dbgen


Overview

dsctl dbgen is a utility to create a variety of LDIF files for doing testing with the Directory Server. Previously we had a tool called dbgen.pl that created a variety user LDIF, but it was limited to just user entries. There is more that can be done to make testing easier. The new dbgen tool creates a variety of user entry LDIF’s, as well as static groups and members, COS, Roles, Modification LDIF’s, and heavily nested database structure LDIF’s.

Design

The tool can do everything via command line arguments, and there is also an interactive mode for most of the LDIF types. Since the LDIF file created for “users” or “nested user” will typically be imported, these files are written to the servers LDIF directory by default, all other DLIFs default to /tmp/ldifgen.ldif

# dsctl slapd-localhost dbgen --help 
usage: dsctl [instance] dbgen [-h]
                              {users,groups,cos-def,cos-template,roles,mod-load,nested}
                              ...

positional arguments:
  {users,groups,cos-def,cos-template,roles,mod-load,nested}
                        action
    users               Generate a LDIF containing user entries
    groups              Generate a LDIF containing groups and members
    cos-def             Generate a LDIF containing a COS definition (classic,
                        pointer, or indirect)
    cos-template        Generate a LDIF containing a COS template
    roles               Generate a LDIF containing a role entry (managed,
                        filtered, or indirect)
    mod-load            Generate a LDIF containing modify operations. This is
                        intended to be consumed by ldapmodify.
    nested              Generate a heavily nested database LDIF in a
                        cascading/fractal tree design

To use the “Interactive mode” you simply don’t provide any of the optional arguments. For example:

# dsctl slapd-localhost dbgen users

# dsctl slapd-localhost dbgen groups

# dsctl slapd-localhost dbgen cos-def

Only the “nested” feature does not have a interactive mode because there are only a few options to set, and they are all required.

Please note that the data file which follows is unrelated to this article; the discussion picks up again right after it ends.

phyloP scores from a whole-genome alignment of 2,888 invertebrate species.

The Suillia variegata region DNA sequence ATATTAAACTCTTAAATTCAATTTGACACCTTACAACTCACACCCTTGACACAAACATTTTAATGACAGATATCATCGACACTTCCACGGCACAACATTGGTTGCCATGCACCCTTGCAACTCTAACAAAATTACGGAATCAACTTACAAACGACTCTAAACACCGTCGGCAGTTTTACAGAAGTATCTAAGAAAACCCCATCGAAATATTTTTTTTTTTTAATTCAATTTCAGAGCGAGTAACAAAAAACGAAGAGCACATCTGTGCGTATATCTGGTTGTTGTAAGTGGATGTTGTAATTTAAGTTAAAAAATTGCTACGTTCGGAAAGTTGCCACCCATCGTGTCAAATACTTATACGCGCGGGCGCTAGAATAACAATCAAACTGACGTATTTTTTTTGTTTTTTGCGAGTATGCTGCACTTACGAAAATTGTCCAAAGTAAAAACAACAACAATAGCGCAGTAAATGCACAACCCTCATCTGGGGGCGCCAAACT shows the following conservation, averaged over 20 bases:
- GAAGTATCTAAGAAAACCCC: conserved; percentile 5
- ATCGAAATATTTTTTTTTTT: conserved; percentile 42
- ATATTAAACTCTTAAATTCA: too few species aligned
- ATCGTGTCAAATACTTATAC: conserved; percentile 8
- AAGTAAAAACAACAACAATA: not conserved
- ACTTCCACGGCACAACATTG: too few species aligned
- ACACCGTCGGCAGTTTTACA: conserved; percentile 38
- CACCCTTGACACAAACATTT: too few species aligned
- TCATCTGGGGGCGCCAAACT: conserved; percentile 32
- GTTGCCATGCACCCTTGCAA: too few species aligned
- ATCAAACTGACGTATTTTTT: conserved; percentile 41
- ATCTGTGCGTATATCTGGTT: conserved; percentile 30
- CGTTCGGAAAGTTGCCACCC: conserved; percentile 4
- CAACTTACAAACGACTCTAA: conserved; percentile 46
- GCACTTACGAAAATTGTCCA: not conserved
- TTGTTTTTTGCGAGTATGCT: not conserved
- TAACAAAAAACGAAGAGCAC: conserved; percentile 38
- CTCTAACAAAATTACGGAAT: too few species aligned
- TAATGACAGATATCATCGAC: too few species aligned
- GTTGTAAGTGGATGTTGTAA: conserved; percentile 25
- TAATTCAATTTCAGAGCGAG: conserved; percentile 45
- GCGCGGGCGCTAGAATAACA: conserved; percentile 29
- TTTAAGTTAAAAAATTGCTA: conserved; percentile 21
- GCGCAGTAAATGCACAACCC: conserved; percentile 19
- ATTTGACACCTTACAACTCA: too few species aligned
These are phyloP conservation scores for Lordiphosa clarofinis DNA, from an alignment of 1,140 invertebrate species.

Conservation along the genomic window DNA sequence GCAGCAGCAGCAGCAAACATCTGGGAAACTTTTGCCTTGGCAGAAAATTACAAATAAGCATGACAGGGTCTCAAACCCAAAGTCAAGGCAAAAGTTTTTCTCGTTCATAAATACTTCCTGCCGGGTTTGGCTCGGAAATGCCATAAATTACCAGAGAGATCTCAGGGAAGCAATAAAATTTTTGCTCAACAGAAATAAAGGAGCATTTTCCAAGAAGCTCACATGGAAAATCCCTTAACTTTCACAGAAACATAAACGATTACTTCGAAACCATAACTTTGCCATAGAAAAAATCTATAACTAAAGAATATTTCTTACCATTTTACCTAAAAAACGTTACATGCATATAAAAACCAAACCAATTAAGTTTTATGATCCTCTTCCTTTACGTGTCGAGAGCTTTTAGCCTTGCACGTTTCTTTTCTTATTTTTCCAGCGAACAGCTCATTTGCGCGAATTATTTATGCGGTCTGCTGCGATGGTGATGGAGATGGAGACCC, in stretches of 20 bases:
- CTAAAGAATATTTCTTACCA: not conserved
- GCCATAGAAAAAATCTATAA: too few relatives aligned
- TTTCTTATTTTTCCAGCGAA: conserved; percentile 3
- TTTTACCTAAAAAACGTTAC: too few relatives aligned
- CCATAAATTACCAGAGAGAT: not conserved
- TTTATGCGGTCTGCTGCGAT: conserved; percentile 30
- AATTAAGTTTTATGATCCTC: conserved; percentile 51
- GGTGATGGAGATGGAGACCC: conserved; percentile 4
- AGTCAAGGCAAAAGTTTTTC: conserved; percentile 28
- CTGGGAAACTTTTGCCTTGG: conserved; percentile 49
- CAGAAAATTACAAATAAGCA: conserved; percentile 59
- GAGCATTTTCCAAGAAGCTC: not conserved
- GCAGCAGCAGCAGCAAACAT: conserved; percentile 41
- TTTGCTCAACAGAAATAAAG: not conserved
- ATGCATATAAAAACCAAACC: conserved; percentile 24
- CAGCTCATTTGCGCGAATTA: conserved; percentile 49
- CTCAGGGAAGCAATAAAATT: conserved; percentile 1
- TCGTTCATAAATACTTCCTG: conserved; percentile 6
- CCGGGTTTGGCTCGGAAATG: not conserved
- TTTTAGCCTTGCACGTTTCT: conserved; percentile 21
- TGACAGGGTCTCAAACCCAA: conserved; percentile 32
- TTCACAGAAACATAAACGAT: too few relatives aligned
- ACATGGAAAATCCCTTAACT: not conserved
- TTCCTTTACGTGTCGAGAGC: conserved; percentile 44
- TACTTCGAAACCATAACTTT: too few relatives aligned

Example: Creating users

First, the usage:

# dsctl slapd-localhost dbgen users --help 
usage: dsctl [instance] dbgen users [-h] [--number NUMBER] [--suffix SUFFIX]
                                    [--parent PARENT] [--generic]
                                    [--start-idx START_IDX] [--rdn-cn]
                                    [--localize] [--ldif-file LDIF_FILE]

optional arguments:
  -h, --help            show this help message and exit
  --number NUMBER       The number of users to create.
  --suffix SUFFIX       The database suffix where the entries will be created.
  --parent PARENT       The parent entry that the user entries should be
                        created under. If not specified, the entries are
                        stored under random Organizational Units.
  --generic             Create generic entries in the format of
                        "uid=user####". These entries are also compatible with
                        ldclt.
  --start-idx START_IDX
                        For generic LDIF's you can choose the starting index
                        for the user entries. The default is "0".
  --rdn-cn              Use the attribute "cn" as the RDN attribute in the DN
                        instead of "uid"
  --localize            Localize the LDIF data
  --ldif-file LDIF_FILE
                        The LDIF file name.  Default location is the server's LDIF directory using the name 'users.ldif'


Create a LDIF using Real Names

This command will create an ldif file /tmp/dbgen.ldif containing 100000 entries. Each entry is randomly added to one of these predefined Organizational Units:

# dsctl slapd-localhost dbgen users --suffix dc=example,dc=com --number 100000

You can also force where the user entries are created by using the –parent argument

# dsctl slapd-localhost dbgen users --suffix dc=example,dc=com --parent ou=people,dc=example,dc=com --number 100000

The –localize argument will localize the LDIF data, and –rdn-cn will create user entries using cn instead of uid

Here is example of a user entry:

dn: uid=MKalyani1,ou=payroll,dc=example,dc=com
objectClass: top
objectClass: person
objectClass: organizationalPerson
objectClass: inetOrgPerson
objectclass: inetUser
cn: Mouna Kalyani
sn: Kalyani
uid: MKalyani1
givenName: Mouna
description: 2;7613;CN=Red Hat CS 71GA Demo,O=Red Hat CS 71GA Demo,C=US;CN=RHCS Agent - admin01,UID=admin01,O=redhat,C=US [1] This is Mouna Kalyani's description.
userPassword: MKalyani1
departmentNumber: 1230
employeeType: Manager
homePhone: +1 303 937-6482
initials: M. K
telephoneNumber: +1 303 573-9570
facsimileTelephoneNumber: +1 415 408-8176
mobile: +1 818 618-1671
pager: +1 804 339-6298
roomNumber: 5164
carLicense: 21SJJAG
l: Hartford
ou: payroll
mail: MKalyani1@example.com
mail: 1@example.com
postalAddress: 518, Dept #851, Room#payroll
title: Junior Visionary
usercertificate;binary:: MIIBvjCCASegAwI ...


Create a LDIF using Generic Names

There are cases where having a structured DN is beneficial. The first one is that the generic entry are compatible with the ldclt load testing tool that ships with Directory Server. Using a structured DN also makes it easier to perform other tasks, or create other LDIF’s that can interact with those entries. We’ll discuss this more in the “Modify Load” LDIF section.

# dsctl slapd-localhost dbgen users --generic --suffix dc=example,dc=com --number 1000